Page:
Help! Violin is stolen on a London train

Help! Violin is stolen on a London train


norman lebrecht

August 25, 2016

Jane Gordon, violinist in the Rautio Piano Trio, has had her Maggini violin stolen on Monday evening from a train coming in to Waterloo station.

Jane has two BBC Proms coming up next week with the OAE and is desperate to find her instrument.

stolen violin1

maggini violin


She will offer a reward for its safe return.

At police request, we cannot disclose further details at this stage, but there were also four bows in a black Gewa case, two of which are baroque.

Please keep an eye open for Jane’s property.

Contract her here if you know anything.

jane gordon maggini violin


  • tommy imnoman says:

    Unlike pianos, violins are made to be stolen.

    • Peter says:

      A national newspaper is reporting the violin was in fact left on the train by its owner as she got off the train at her home station.

      • V.Lind says:

        God, not again. CAN these people not keep the damned things on their laps on trains, take them with them to the washroom of they go, and take them with them when they disembark?

        I am sure they are tired. But they are hardly factory workers after a long shift who still remember to pick up their goods and chattels before they get off the bus or tram or train.

        I am losing sympathy with these people. The frequency of the occurrences suggests something seriously wrong with their attention spans. And I doubt most of them have paid for their instruments — perhaps if they had, they would be more careful of them. If getting from point A to point B with a violin is so difficult, they should carry a checklist for disembarkation from anything, including a car, top of which reads “Violin.”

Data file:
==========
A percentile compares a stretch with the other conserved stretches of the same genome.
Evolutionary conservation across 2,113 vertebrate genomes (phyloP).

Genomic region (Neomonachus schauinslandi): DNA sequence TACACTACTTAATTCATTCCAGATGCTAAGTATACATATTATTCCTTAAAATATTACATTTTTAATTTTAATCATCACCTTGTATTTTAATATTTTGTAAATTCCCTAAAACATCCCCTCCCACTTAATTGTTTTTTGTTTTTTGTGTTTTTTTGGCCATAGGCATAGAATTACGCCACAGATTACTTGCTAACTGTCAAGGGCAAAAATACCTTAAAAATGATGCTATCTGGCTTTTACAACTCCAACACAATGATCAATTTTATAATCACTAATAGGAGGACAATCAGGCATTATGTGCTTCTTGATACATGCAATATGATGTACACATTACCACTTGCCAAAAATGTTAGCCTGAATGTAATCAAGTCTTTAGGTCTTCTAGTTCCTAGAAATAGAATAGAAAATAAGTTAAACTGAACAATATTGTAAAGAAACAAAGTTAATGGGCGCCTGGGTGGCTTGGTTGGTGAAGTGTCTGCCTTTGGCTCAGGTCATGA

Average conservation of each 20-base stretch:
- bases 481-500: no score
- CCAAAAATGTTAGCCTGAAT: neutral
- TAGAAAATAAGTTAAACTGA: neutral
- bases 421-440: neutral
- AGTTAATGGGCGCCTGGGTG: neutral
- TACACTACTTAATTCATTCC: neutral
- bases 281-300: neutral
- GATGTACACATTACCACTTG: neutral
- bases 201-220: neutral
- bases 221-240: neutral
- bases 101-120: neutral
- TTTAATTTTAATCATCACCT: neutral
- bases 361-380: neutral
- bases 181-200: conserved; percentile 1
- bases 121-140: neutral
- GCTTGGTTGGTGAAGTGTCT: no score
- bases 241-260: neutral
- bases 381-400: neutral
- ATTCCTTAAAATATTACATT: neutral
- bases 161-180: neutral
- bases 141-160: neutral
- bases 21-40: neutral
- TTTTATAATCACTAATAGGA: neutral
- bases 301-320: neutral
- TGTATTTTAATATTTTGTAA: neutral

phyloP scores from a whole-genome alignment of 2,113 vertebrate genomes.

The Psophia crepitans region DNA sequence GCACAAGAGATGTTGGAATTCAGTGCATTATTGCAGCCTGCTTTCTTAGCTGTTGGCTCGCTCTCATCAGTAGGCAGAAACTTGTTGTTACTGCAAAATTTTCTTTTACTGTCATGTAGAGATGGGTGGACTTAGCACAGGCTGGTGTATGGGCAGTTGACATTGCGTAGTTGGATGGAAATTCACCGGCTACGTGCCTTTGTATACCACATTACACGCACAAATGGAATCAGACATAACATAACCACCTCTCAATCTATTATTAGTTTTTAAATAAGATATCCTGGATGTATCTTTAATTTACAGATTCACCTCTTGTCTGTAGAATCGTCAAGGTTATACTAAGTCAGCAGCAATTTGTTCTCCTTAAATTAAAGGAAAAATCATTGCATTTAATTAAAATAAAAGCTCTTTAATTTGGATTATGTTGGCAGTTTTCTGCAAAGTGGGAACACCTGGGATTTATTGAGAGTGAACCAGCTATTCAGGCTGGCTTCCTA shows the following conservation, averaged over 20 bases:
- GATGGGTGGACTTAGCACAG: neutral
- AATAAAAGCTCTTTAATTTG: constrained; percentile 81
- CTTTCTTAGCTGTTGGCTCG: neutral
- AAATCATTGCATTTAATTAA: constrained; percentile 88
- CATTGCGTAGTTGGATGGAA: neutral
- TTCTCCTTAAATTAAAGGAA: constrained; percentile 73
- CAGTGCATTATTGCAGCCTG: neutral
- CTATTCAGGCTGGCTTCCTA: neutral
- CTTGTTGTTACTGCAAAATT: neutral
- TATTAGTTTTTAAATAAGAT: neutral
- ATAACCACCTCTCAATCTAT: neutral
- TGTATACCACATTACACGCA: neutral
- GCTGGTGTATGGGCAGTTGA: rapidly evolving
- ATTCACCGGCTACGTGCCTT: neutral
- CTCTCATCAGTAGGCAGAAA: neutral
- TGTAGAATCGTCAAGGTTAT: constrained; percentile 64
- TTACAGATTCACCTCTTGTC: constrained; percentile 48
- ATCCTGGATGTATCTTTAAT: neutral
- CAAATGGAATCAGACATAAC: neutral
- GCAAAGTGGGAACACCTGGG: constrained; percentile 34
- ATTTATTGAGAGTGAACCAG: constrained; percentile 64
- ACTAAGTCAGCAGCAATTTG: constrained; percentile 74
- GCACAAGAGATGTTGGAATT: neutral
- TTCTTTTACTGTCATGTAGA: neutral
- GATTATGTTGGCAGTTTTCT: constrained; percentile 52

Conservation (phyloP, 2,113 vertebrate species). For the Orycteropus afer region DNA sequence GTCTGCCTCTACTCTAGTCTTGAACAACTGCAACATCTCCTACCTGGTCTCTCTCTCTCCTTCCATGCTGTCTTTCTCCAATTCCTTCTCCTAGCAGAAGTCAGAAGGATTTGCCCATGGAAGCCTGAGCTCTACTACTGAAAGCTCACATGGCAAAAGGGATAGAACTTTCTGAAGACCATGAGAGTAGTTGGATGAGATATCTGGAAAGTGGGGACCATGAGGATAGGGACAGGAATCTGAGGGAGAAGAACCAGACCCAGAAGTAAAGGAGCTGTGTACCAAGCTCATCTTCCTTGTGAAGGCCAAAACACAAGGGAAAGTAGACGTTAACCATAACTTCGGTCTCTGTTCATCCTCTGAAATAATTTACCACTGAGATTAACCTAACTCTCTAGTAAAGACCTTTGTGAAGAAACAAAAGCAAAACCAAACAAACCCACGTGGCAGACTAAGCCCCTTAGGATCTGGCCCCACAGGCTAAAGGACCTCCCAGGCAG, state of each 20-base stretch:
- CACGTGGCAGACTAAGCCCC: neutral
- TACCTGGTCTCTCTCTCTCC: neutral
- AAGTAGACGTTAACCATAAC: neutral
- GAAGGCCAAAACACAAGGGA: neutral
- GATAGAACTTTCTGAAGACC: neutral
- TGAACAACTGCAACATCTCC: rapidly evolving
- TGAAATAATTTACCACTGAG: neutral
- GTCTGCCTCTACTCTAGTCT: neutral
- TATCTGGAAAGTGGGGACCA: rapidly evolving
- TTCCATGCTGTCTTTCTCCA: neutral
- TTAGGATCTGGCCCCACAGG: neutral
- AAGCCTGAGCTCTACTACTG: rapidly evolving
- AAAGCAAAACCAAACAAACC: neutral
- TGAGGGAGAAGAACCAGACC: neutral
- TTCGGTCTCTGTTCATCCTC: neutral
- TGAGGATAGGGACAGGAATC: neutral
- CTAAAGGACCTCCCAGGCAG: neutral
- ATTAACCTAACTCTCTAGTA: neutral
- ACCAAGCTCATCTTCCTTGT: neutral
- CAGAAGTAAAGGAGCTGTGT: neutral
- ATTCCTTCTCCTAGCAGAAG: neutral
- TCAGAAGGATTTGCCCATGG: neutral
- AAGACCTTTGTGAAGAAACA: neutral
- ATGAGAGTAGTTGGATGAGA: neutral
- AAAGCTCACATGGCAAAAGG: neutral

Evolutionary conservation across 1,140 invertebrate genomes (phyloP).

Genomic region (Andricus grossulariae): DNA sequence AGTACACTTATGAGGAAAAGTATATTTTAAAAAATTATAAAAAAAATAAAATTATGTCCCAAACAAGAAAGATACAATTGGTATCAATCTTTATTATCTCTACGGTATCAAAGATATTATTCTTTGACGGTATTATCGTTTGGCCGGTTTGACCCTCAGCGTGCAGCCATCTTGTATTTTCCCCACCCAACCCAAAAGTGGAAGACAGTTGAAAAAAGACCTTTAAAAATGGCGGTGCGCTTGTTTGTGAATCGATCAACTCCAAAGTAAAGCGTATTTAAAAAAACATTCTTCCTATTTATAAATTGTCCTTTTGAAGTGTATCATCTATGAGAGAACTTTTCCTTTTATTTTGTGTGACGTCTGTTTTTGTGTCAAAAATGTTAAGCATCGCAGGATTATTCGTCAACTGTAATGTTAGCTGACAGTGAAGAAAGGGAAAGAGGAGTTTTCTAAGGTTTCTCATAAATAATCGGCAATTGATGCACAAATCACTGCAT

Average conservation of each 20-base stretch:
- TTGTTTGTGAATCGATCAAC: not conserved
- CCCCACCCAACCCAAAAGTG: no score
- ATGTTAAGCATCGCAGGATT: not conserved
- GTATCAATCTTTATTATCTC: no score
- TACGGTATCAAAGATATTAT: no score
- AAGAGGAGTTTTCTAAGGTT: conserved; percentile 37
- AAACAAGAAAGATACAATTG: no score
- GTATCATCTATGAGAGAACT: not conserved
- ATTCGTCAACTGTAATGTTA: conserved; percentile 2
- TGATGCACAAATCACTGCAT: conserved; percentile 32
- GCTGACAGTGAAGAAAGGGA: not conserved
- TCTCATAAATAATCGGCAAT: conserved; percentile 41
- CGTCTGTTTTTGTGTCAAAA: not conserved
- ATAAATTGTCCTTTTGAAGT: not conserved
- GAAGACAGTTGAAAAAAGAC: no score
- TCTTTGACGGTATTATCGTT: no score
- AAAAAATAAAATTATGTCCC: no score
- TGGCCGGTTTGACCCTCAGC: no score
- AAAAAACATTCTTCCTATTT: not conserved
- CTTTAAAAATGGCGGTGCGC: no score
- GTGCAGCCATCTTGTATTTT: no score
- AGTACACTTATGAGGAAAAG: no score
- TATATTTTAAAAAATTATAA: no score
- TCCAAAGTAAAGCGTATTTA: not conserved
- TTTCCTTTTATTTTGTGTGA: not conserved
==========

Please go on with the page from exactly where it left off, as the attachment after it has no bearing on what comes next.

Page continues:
• Joel Lazar says:

          Thanks for your compassion and sympathy. May nothing remotely as shattering enter your life.

          • V.Lind says:

            I devoutly hope she gets it back. But really — there is one of these stories practically every week. Does it not begin to look as if violinists are extraordinarily careless with their instruments, considering how valuable they are? As a class, they seem to be horribly “accident-prone.”

  • David Osborne says:

    One of my worst nightmares. Hope it turns up soon Jane.

  • Evan says:

    So sad to read this – have just written a very positive review of the Rautio Piano Trio debut CD (forthcoming on Classical Ear) – hope the violin is returned soon so Jane’s distress can end and her beautiful playing can resume.

  • Chi-chi Nwanoku says:

    Thankfully your notices & supprt have payed off & Jane is now happily reunited with her beautiful violin.

  • David Osborne says:

    Goodness me, suddenly we’re talking planes? But congratulations on fitting in a mention of your undoubtedly fine instruments. Now you raise the subject, does it perhaps occur to you that firstly, there is no public safety or space issue that makes it reasonable for airlines to restrict violins as carry on baggage? Secondly, that not all musicians are financially in a position to purchase a second seat, or travel and pay for accommodation days in advance? Would it be unreasonable to expect the airlines to show just a little common sense and decency?

    • Richard says:

      Trust me. I have a response for you, but I am writing a paper. You deserve a proper answer, as does Norman.